Also in the brief: solar pros running for elected office, Longroad Energy has announced a partnership with Maine’s Unity College, Central Hudson Gas & Electric Corporation has chosen a management platform for its distributed generation program and more.
While solar modules are often defined first and foremost by their capacity, higher module capacity doesn’t necessarily translate to a more efficient system, or even a longer-term yield. Understanding this and reflecting this idea onto customers can be key to delivering the right technology.
Also in the brief: a letter calling for electric grid infrastructure, transportation and equity and environmental justice has been delivered to key members of the House, Clir Renewables has secured a $1.25 million loan with Silicon Valley Bank, 580 businesses call on congress to include clean energy in a the next stimulus package and more.
Product piracy is a well-known threat in many industries, and in solar the risk posed by poor quality products from disreputable manufacturers making their way onto rooftops and other PV installations should not be underestimated. With manufacturers investing in solutions to protect against inferior products bearing their logo, pv magazine looks at the size of the problem.
Also in the brief, SunPower provides a Maxeon update, Solar Support, DEPCOM Power and Power Factor partner on disaster recovery, KB home is the first builder to offer OneRoof and more.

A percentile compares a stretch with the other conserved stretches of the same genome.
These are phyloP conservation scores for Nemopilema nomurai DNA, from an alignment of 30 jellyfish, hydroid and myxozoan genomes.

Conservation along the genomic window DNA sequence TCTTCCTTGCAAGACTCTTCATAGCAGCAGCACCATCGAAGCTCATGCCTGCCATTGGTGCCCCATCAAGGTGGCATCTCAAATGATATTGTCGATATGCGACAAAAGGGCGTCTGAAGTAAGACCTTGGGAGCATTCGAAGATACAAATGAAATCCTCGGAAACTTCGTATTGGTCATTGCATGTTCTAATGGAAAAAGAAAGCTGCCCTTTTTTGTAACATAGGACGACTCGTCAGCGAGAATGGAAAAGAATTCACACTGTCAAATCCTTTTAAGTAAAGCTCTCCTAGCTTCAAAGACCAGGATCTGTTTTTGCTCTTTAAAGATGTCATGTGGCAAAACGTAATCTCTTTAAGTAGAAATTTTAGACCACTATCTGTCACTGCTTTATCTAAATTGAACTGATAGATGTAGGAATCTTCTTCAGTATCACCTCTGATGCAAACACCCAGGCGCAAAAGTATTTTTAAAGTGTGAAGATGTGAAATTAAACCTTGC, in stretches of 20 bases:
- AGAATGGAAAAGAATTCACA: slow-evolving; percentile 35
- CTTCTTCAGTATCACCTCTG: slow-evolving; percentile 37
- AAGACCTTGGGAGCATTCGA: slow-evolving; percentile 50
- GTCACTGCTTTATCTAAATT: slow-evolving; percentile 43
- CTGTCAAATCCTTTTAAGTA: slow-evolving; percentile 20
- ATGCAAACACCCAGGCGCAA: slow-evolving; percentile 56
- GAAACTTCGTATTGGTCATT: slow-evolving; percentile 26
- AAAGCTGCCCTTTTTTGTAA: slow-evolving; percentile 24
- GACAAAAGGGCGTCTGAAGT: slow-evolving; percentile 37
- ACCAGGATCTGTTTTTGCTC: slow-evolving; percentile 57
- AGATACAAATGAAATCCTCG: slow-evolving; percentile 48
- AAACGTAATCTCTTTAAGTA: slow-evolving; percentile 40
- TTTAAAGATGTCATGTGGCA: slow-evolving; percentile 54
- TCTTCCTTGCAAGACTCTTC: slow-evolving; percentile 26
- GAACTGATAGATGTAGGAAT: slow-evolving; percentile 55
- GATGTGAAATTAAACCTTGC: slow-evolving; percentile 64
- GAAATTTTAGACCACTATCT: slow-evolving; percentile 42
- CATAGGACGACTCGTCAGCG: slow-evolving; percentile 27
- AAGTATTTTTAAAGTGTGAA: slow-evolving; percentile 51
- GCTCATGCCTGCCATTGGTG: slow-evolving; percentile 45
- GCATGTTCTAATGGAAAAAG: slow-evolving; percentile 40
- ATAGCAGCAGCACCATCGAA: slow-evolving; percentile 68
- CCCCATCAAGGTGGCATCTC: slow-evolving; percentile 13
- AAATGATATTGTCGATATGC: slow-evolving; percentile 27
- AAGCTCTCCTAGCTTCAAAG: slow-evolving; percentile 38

Also in the brief: Verizon is back at the bottom of Green America’s Clean Energy Wireless Scorecard, Solar United Neighbors and Vote Solar have submitted over 20,000 public comments against NERA, an early coal plant retirement and more.
Letter demands that net metering remain in state jurisdiction to ensure clean, resilient energy future.
Also in the brief: net metering under attack, Clir Renewables’ new asset optimization platform, Roll-A-Rack is seeking beta testers and more.
While the program’s expansion is intended to bring more than 3 GW of solar to the state, new land-use restrictions have made the majority of the state off-limits to large-scale development.
While Vermont’s Green Mountain power is paving the way for utilities recognizing customers as generation resources, the company’s BYOD battery program falls just short of maximizing value and load control.
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